from the yo-dawg,-i-herd-you-liked-infringement... dept
Anurag Ghosh is a blogger who would like to have some infringing posts removed from the web. See if you can spot the point when Ghosh’s irony detector malfunctions.
Copyright claim #0:
My article, “How to Play Nintendo DS Games on Android”, is infringed by the text excerpted on the site, beginning with the text: “Did you know that your Android device can play NDS games? With the help of an emulator (yes there is a free, open-source DS emulator out there on Google Play), you can play games like Phoenix Wright, Dragon Quest IX and Touch Detective on your phone.”
Original work URL(s):
To paraphrase: “Yeah, it looks like some people have infringed my post about infringing, so if you could do me a solid and take those out, that would be great.
Ghosh’s post, titled “How to Play Nintendo Games on your Android,” does exactly what it says on the tin, pointing readers toward a free, open-source emulator, providing instructions on installing an NDS BIOS and directing readers towards Google to search for .nds ROMs. Ghosh has thoughtfully included the following “warning” on his post.
Downloading ROMs and BIOS files is illegal. I don’t support piracy and this guide is only for entertainment purpose. Reader discretion is advised.
The discussion about whether emulation = infringement can wait for another day, but I’m very definitely sure Nintendo considers emulation of current gen hardware/software to be infringing. In fact, Nintendo seems to get a bit irate about it when “questioned” about it, according to its extensive FAQ on emulation.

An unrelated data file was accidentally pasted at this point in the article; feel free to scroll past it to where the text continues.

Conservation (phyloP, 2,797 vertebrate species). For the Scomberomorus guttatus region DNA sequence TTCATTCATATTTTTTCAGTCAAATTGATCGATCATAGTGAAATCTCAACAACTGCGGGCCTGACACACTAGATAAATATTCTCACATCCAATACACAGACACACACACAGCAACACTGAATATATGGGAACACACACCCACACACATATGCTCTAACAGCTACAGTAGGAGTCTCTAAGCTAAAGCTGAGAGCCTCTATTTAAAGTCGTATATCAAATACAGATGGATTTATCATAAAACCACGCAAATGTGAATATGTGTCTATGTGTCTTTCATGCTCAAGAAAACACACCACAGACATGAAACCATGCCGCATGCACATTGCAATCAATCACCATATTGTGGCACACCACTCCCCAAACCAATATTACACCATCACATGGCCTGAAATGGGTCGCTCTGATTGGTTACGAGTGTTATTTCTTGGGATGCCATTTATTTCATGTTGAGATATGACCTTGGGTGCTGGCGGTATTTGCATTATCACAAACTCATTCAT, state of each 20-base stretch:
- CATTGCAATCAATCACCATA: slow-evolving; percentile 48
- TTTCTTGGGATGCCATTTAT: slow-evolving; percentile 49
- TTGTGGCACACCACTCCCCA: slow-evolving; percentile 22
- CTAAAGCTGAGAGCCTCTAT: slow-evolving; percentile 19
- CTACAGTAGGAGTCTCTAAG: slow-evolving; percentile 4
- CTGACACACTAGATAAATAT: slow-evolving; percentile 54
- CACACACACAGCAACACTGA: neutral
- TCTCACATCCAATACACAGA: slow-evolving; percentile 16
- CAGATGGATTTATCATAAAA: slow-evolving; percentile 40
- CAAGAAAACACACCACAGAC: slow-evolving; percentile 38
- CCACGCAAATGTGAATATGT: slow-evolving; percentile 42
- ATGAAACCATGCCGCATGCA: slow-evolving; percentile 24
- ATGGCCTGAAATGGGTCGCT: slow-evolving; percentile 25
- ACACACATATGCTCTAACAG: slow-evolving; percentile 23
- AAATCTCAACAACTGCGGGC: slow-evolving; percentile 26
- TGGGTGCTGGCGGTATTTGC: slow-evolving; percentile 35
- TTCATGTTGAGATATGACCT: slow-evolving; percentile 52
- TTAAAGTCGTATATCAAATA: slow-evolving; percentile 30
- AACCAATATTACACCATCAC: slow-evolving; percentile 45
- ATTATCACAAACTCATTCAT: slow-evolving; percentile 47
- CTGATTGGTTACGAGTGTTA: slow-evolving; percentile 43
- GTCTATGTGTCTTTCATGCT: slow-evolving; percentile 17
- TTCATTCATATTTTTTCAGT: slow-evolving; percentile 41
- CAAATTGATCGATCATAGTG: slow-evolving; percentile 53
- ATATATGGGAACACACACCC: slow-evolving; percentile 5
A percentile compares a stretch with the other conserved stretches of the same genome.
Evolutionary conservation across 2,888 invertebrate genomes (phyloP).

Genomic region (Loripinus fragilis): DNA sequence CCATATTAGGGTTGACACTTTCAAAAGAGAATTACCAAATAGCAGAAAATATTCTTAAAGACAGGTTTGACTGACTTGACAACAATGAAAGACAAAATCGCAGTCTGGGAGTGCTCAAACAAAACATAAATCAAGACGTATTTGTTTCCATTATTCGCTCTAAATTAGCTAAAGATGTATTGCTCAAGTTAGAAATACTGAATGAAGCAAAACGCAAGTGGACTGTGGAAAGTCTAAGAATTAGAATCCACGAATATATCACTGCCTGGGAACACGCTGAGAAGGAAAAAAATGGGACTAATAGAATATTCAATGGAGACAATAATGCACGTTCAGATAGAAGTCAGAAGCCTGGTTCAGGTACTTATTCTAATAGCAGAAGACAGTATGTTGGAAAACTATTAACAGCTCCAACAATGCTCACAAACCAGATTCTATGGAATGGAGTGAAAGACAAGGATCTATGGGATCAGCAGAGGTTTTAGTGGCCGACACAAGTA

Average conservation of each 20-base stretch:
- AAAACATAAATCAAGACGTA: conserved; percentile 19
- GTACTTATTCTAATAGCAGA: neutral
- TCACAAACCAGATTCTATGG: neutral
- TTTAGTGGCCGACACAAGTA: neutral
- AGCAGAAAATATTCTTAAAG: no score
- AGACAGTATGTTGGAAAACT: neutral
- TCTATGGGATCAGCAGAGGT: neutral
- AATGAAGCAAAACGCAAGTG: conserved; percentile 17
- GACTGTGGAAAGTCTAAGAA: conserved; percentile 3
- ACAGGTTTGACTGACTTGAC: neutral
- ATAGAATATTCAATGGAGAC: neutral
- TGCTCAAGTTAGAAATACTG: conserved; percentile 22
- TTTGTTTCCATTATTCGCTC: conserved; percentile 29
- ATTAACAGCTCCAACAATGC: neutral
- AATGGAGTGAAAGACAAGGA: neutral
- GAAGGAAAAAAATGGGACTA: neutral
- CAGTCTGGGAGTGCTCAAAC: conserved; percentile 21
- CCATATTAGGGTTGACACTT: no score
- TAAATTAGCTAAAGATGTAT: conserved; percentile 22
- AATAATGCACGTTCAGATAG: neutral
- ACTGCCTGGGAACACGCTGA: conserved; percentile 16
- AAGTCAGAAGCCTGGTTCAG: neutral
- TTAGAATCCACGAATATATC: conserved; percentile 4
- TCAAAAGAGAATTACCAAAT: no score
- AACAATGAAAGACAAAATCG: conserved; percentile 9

How Does Nintendo Feel About the Emergence of Video Game Emulators?
The introduction of emulators created to play illegally copied Nintendo software represents the greatest threat to date to the intellectual property rights of video game developers. As is the case with any business or industry, when its products become available for free, the revenue stream supporting that industry is threatened. Such emulators have the potential to significantly damage a worldwide entertainment software industry which generates over $15 billion annually, and tens of thousands of jobs.
How Come Nintendo Does Not Take Steps Towards Legitimizing Nintendo Emulators?
Emulators developed to play illegally copied Nintendo software promote piracy. That’s like asking why doesn’t Nintendo legitimize piracy. It doesn’t make any business sense. It’s that simple and not open to debate.
Wow. Testy. Ghosh knows it, too. Hence the disclaimer.
Now, Ghosh may have a legitimate claim that his post is being scraped (or reposted) without his consent, but complaining about infringers infringing your post about infringement is more than a little like sending an official notice informing Google that listed kettles are black and infringing on your original pot’s blackness. Perhaps the offending scrapers could just put up a little “warning” stating they copied Ghosh’s post for “entertainment purposes only.” It certainly entertained me.
Filed Under: anurag ghosh, dmca, emulators, irony, takedowns